Is "swinging left and right" idiomatic? Swinging means "to move laterally". I am not sure if I am wrong, but it just doesn't sound right and I don't imagine the phrase being used in a novel, so is there a more idiomatic way of saying this?

For example:

Robert swung his body left and right on the bed as he never experienced laying on a bed before since he had been homeless all his life.

  • 1
    'Swinging left and right' is more likely to be used politically in AmE. What do you mean by swinging on a bed? Unless it's a hammock, this is not idiomatic. Please include the dictionary definition of swing that you mean to use here. – Davo Jun 14 at 11:05
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    The "idiomatic standard" for moving like this in a bed is tossed and turned. But as that link to Collins Dictionary says, If you toss and turn, you keep moving around in bed and cannot sleep properly, for example because you are ill or worried. So it wouldn't fit your specific context, where presunably Robert is [exuberantly, expansively] sprawling / stretching out / lounging on the bed (this being a novel "luxury" from his perspective). – FumbleFingers Jun 14 at 13:17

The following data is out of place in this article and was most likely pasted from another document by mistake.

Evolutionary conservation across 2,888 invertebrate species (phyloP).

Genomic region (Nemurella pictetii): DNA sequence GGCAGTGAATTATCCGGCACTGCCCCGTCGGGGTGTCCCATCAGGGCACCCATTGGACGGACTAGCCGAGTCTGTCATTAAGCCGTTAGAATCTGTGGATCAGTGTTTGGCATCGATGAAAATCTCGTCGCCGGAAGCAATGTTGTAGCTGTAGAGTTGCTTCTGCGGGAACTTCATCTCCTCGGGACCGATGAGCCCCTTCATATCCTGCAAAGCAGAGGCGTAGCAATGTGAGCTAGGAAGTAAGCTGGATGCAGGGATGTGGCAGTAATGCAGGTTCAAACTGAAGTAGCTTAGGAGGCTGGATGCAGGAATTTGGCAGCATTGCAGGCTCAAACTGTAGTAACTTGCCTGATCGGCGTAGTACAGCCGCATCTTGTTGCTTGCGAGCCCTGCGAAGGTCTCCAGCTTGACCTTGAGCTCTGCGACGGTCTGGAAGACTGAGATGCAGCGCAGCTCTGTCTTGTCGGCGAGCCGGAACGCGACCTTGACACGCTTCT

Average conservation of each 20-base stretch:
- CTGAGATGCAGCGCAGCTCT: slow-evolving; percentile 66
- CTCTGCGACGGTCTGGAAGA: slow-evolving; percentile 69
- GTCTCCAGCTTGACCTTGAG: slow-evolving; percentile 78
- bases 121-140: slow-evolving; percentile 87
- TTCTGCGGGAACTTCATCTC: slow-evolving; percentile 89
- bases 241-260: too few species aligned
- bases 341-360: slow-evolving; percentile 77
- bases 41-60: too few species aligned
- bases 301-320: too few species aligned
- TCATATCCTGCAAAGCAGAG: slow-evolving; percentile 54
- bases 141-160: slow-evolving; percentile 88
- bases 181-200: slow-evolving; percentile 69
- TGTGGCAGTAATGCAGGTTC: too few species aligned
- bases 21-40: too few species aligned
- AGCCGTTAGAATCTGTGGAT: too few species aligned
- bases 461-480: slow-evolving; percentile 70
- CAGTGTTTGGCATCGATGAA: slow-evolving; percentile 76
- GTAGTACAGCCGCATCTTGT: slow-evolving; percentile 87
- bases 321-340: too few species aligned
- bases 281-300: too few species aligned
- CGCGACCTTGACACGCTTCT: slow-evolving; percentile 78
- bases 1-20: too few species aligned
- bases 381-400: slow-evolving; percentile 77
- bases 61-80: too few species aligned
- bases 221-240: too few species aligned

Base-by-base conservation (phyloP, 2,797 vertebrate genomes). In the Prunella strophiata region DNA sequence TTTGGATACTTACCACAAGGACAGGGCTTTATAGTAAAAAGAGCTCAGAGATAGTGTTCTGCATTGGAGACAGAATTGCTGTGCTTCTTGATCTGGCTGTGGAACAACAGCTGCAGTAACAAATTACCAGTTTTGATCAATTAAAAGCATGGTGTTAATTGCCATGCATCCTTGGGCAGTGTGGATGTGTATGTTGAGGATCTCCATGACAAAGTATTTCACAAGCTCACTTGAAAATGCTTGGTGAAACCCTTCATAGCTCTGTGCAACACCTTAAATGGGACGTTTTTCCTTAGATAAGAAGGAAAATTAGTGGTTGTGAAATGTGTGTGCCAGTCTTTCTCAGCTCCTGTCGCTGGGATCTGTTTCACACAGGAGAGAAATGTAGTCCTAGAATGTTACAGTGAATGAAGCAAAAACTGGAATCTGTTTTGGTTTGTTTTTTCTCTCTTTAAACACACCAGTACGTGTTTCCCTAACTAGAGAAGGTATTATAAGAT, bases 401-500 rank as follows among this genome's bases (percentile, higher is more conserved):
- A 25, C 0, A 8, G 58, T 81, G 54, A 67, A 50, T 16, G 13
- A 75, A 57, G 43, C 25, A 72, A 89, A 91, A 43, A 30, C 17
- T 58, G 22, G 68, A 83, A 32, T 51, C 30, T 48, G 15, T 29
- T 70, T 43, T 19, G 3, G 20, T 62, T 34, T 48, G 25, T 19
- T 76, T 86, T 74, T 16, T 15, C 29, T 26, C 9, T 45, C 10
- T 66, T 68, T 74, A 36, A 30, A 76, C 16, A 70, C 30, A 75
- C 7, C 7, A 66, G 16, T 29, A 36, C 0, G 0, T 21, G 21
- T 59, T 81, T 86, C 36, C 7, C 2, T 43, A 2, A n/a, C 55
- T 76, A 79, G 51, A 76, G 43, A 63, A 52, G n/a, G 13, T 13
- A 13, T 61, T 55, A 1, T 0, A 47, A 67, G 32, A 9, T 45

• This usage of "swing" is itself unidiomatic. When you swing something, it's end is free and dangling in the air. You could hang your arm or leg over the edge of the bed and swing that limb left and right through the air, but moving your body around in bed is not properly called swinging. – Canadian Yankee Jun 14 at 14:57
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    As the other comments are trying to suggest, left and right is fine. As would be tossed his body left and right. The overall expression is idiomatic; however, the specific verb used is unusual and (without a contrived situation) not a good description of what is happening. – Jason Bassford Jun 14 at 15:53
  • One of my pet peeves is mistaking "lay" and "lie." 99% of American readers will never notice, but 1% will groan at that "laying" instead of "lying." – Jeff Morrow Jun 15 at 4:10

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